A new report conducted by the Conference Board shows that the tight labour market is stagnating growth in the gig economy. Online labor platforms continue growing but remain a tiny share of the labor market outside the transportation sector. The primary reasons behind the stagnating growth in the gig economy are the tight labour market, slower rate of outsourcing since the 2000s, operational challenges of outsourcing certain tasks, and out-dated public policies which support “traditional” work.
Given the rise of the gig economy, experts are recommending working as a temp worker. Taking on a temp gig helps job seekers build valuable work experience, and size up various employers in different industries to see what roles may suit your given work style and career goals.
Now might be the best time to take on a temp gig, as employers are facing the crunch from the tight labour market. As companies scramble to meet their seasonal sales spikes, they are paying premiums to hire temp workers to fill the void on their teams. There are thousands of jobs that need to be filled, and its a job seekers market with near record low unemployment rates in OECD countries.
The provincial government in Ontario is taking action to roll back the recently passed Bill 148. Premier Doug Ford and his party are seeking to pass Bill 47, which would make temporary staffing more attractive to employers. At the same time, a new study from Australia finds that unclaimed wages for migrant temporary workers is more than $1B AUD. It’s clear that employers desire pro-temporary staffing public policy reforms, but the government needs to find a way to monitor temporary staffing engagement data in a proactive manner.
Troubles for Gig Economy Players
Blow back for Uber CEO, after he tried to compare his company’s low-wage system favourably against Pimlico Plumbers. Uber CEO tried to compare his contracted drivers to the Pimlico Plumbers self-employed contractors, but got hit with a direct response from Pimlico boss:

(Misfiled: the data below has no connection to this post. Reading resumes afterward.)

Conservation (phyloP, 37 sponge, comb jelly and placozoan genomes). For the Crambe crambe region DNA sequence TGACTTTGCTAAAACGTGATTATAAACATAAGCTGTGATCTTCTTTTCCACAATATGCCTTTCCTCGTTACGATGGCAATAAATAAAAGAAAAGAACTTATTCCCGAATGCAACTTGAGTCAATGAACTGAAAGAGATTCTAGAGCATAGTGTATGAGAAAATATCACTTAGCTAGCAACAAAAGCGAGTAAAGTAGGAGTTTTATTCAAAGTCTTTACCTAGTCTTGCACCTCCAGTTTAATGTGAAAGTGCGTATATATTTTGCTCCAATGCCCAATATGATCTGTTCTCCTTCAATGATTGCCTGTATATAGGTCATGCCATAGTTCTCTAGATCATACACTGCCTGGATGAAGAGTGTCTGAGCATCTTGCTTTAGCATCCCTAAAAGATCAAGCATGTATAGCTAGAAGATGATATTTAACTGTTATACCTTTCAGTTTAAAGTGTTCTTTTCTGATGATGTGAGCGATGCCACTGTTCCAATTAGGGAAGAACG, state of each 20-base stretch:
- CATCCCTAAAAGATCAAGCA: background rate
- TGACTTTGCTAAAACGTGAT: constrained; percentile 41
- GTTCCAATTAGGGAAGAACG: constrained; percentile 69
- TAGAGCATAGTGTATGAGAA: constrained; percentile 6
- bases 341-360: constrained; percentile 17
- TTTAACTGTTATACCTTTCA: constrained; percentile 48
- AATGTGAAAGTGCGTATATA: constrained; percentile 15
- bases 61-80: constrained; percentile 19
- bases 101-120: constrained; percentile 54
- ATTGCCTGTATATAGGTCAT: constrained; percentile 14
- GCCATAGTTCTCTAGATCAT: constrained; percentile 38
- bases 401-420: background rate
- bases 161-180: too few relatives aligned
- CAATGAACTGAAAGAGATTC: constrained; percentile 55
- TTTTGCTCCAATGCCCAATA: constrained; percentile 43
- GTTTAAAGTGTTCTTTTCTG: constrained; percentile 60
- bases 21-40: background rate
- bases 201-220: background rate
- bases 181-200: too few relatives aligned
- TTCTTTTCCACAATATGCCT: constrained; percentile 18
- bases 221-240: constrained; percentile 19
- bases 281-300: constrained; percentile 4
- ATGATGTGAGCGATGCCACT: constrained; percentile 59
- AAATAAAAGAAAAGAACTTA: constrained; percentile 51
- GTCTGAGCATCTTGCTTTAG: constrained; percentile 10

“What a cheek! Too right our model is different to his. Uber drivers are paid so badly that some argue they’re perilously close to getting less than the minimum wage, and yet are still expected to take care of their own sick pay and holidays.”
That’s not the only trouble Uber faces, as it is facing a UK Court of Appeal case in what will be a landmark gig economy workers’ rights case. The taxi company argues that its 70,000 drivers are self-employed meaning that they are not entitled to basic workers’ rights including holiday pay and the National Minimum Wage. Uber’s argument is that it is merely an agent, connecting drivers with passengers. GMB, the general union representing Uber drivers, estimates each worker has been losing at least £18,000 (approx. US$23,000) in unpaid remuneration over the past two years while Uber continues to question the decision of the courts.
Meanwhile, competitor Lyft is also facing a class action lawsuit surrounding the mis-classification of it’s drivers. Uber won a similar lawsuit this past September. The case — Wickberg v. Lyft — is taking place in Massachusetts, as spotted by Ars Technica, and it is being litigated by the same lawyer responsible for the previously-mentioned Uber case, Shannon Liss-Riordan. Liss-Riordan is aiming to use plaintiff Erick Wickberg as a representative for a full class of Lyft drivers who want to become full or part-time employees.
By the way, if you’re curious to know what the biggest differences between the two ride-hailing giants is, check out this research conducted by Alex Rosenblat who rode more than 5,000 miles in Uber and Lyft rides to figure it out.